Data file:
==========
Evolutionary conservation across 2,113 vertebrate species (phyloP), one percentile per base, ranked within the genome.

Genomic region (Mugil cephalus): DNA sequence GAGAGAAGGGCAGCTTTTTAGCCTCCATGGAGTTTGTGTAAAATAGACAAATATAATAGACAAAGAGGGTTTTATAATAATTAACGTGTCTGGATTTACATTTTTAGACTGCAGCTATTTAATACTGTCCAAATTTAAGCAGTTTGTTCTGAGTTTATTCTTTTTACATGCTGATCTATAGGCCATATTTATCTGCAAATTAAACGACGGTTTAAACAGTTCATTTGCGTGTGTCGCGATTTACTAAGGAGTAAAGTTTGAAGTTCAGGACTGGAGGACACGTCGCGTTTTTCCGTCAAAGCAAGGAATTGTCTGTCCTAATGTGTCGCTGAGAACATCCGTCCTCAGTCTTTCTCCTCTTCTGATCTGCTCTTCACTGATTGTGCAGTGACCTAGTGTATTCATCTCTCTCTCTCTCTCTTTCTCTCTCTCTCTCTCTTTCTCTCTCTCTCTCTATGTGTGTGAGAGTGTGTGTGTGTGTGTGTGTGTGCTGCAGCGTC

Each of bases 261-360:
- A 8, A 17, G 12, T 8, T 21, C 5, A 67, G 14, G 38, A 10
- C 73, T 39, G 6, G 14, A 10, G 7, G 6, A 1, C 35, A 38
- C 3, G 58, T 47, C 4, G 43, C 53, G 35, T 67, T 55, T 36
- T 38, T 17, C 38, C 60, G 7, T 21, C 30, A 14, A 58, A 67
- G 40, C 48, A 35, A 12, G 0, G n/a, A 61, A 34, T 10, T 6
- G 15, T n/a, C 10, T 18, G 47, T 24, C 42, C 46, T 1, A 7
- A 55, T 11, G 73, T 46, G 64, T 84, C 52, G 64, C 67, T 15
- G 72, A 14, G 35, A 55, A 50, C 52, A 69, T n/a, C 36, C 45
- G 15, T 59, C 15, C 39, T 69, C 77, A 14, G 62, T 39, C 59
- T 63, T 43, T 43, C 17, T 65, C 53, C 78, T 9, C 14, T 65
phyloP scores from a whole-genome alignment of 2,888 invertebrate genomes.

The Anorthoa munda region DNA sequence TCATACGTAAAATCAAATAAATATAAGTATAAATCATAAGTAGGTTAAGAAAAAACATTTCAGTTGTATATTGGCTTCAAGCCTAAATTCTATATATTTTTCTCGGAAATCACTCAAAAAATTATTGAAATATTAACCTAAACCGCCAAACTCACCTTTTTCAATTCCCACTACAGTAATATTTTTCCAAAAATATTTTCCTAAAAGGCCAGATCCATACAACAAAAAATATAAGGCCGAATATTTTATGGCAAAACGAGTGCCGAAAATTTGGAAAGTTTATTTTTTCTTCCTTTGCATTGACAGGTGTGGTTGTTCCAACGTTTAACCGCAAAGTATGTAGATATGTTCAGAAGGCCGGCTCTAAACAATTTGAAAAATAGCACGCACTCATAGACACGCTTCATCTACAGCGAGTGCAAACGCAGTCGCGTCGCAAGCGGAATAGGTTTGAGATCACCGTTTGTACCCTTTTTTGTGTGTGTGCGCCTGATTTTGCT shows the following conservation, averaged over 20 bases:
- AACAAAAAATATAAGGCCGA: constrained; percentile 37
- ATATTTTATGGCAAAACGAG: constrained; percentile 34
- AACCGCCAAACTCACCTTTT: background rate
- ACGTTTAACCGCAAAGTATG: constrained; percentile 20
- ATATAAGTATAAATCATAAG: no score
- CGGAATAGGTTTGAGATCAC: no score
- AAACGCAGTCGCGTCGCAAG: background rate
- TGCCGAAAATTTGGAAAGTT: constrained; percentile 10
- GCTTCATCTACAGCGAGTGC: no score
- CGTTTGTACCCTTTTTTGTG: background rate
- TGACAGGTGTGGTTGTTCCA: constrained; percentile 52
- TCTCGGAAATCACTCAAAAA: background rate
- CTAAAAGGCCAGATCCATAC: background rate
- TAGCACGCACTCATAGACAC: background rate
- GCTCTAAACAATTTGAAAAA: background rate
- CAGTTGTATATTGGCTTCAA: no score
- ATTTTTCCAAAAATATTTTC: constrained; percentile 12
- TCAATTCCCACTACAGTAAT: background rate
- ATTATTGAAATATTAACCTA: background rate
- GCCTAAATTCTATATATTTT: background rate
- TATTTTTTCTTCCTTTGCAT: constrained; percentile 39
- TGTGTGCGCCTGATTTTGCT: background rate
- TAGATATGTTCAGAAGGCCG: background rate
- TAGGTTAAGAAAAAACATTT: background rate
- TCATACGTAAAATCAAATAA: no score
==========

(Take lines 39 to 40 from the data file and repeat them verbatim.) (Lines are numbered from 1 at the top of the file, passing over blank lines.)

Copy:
- TAGGTTAAGAAAAAACATTT: background rate
- TCATACGTAAAATCAAATAA: no score